10 Reasons Outer Space Makes Me Nervous
I usually enjoy space. I’m a big fan of leg space and cherish my personal space. Yet, when it comes to outer space, I’m pretty petrified. I’d sort of forgotten about my fear of outer space, given that it’s not something I encounter too often now that I’m out of elementary school and not an astronaut. However, this weekend I saw the film Gravity and it all came rushing back. Space is scary. In fact, that’s what the movie should have been called, Space Is Scary. It’s far more accurate. The film contained hardly any gravity and was constantly terrifying. Poor Sandra Bullock just kept getting hit with more and more crap (literally and figuratively). George Clooney sure is pretty, though. Where was I? Gravity, Clooney, space, oh right! Here are ten reasons why outer space makes me nervous, brought to you by the movie Space Is Scary starring Sandra Bullock and George Clooney.
1. Without You I Just Can’t Breathe
No air! No air! There is no oxygen in space. We, as humans, need oxygen to stay alive. Just to survive on the most basic level in space requires oxygen tanks, airtight suits and sealed spacecrafts. If you get stranded and your tank runs out, you’re dead. If your suit rips or your helmet cracks, you’re dead. If you can’t get the door to your craft closed, you’re dead. There are too many “you’re dead” scenarios here for my taste.
2. No Gravity!
I would actually probably love the whole no gravity thing for a while. I’d come up with some really fun games and annoy the crap out of my fellow astronauts. Then, after the novelty of Moon Ball and Outer Space Quidditch wore off, I’d get really frustrated with everything floating around all the time. Simple tasks like eating and using the bathroom would be a major chore. Eating is the best. Eating should never be a chore, even in outer space.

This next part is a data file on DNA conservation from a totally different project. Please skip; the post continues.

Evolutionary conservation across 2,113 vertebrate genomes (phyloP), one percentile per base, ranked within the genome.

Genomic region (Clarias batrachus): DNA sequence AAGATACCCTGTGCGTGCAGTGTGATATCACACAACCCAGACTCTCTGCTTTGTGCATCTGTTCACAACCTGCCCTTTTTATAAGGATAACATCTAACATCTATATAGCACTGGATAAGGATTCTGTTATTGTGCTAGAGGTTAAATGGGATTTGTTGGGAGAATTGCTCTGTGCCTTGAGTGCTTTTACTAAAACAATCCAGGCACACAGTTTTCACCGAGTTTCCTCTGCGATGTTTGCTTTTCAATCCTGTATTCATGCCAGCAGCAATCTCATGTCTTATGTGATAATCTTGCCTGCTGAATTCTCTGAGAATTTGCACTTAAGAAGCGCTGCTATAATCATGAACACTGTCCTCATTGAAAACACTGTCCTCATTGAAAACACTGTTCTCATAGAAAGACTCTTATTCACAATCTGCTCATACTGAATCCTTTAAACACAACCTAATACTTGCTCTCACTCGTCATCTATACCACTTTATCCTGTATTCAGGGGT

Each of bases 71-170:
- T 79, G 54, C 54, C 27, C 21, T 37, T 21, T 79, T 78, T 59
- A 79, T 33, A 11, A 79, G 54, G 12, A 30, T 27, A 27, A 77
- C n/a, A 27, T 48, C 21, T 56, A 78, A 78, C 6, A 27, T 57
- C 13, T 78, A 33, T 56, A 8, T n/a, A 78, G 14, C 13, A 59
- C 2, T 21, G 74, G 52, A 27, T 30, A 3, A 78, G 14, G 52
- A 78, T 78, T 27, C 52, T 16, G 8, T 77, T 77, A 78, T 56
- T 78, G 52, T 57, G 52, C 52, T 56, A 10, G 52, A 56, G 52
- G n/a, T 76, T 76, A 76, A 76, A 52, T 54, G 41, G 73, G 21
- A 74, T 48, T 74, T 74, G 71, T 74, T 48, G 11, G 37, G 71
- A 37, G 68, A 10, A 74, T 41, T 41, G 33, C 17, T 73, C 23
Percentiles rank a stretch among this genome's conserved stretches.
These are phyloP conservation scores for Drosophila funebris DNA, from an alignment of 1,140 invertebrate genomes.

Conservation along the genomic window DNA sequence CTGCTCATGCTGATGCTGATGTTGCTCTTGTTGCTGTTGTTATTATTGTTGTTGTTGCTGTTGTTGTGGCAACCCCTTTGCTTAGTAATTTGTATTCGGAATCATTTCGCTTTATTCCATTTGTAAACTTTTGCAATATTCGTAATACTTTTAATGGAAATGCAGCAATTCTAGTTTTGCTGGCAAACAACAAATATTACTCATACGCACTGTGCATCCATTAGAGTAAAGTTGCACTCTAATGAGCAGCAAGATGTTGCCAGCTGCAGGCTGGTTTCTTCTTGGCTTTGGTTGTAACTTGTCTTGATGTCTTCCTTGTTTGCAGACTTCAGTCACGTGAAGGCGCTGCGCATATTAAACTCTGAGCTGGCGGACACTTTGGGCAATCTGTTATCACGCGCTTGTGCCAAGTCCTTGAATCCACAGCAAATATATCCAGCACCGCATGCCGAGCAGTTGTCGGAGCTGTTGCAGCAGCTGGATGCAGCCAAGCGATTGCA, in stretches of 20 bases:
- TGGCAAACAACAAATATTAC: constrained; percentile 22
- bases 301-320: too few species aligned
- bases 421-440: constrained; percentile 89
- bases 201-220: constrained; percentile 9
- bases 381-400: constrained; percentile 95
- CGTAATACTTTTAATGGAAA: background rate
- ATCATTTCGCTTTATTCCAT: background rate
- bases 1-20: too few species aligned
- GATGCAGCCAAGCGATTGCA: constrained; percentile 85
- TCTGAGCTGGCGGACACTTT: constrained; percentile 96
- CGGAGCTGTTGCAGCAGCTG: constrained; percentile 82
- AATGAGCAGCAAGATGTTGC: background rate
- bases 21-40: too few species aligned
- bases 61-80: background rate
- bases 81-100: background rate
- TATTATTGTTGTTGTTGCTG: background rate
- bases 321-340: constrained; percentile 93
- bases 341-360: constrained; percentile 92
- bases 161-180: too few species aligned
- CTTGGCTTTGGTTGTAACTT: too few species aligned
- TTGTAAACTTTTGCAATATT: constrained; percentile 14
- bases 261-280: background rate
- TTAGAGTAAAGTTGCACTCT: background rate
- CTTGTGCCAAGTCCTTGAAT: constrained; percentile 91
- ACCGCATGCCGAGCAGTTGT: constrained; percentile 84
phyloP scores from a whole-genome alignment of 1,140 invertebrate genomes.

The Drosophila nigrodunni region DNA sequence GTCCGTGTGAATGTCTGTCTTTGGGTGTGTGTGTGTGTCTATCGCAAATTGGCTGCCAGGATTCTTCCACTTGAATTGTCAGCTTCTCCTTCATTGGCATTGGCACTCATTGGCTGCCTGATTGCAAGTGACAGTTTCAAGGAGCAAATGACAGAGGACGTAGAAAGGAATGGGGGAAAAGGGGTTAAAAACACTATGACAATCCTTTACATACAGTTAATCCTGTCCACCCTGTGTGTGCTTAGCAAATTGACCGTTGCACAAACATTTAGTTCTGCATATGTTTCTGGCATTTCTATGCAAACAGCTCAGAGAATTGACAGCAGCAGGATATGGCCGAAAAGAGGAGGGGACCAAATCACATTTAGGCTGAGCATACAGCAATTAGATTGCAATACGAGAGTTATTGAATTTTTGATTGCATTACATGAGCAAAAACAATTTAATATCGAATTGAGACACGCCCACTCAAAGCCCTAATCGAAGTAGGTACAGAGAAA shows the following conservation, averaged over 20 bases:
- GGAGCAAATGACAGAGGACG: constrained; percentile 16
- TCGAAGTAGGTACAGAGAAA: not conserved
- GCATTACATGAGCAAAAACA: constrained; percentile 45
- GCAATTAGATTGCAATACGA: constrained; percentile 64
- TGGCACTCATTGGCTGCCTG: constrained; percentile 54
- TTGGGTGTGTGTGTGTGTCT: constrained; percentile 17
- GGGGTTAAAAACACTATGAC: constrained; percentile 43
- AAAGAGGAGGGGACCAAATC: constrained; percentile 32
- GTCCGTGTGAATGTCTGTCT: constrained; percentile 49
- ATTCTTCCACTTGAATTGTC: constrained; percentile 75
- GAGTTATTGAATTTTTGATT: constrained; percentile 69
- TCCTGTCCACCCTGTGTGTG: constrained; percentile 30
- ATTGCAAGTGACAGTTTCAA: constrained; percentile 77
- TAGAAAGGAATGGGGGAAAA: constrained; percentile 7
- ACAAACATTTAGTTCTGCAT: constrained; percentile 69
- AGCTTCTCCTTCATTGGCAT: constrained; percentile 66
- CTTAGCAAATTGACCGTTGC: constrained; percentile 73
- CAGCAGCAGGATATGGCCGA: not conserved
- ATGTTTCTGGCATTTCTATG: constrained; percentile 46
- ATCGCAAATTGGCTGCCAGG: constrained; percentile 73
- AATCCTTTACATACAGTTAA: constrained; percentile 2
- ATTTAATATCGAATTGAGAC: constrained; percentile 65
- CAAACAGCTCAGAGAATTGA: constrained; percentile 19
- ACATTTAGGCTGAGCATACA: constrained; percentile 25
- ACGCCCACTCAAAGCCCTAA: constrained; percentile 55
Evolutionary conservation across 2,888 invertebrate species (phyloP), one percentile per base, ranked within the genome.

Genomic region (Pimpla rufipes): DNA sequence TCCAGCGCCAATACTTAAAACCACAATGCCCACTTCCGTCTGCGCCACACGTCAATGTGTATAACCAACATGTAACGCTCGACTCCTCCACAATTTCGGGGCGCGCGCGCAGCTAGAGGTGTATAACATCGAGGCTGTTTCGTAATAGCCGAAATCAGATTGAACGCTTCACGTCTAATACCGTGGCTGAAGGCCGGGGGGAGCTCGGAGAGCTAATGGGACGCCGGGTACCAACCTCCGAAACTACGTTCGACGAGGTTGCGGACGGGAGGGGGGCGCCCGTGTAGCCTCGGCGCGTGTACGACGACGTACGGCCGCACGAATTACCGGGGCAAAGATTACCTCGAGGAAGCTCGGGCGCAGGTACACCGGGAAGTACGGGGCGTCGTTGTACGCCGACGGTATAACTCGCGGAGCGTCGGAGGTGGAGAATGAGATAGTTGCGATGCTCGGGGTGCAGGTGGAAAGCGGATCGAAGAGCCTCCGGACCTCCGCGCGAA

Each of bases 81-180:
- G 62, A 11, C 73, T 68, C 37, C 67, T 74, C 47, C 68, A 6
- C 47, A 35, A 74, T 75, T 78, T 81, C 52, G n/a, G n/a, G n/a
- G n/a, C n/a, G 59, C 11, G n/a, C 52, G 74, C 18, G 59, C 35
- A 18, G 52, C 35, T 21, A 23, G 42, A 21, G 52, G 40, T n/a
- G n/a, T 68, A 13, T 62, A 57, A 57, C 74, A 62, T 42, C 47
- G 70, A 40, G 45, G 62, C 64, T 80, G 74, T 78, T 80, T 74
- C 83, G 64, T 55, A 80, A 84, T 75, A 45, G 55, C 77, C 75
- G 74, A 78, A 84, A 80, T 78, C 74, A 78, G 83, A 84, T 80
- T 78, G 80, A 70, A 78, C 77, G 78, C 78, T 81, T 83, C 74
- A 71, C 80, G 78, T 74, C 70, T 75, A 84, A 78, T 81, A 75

3. Becoming Untethered. Um, What?
Becoming untethered is when the cord that attaches you to the spacecraft, the one thing keeping you from flying off into space forever, rips or detaches. The thought of becoming untethered hadn’t occurred to me before watching Gravity, but now it’s all I can think about. Becoming untethered and floating endlessly in space has officially knocked being buried alive from the top spot on my worst nightmare list. Congratulations, “Becoming Untethered,” your certificate is in the mail.
4. Satellites and Comets and Asteroids and Meteors and Meteoroids and Meteorites
The list of things that can fly through space and hit me or my spaceship is too long. Even when we’re landbound, there’s always the possibility something will fall from space and hit Earth. Sure most things burn off upon reentry, but what about the things that don’t? I’m not sure how scientifically accurate it is, but the ending of Armageddon was way way way too close of a call for me. #NoOffenseToBenAffleck
5. Houston. Houston?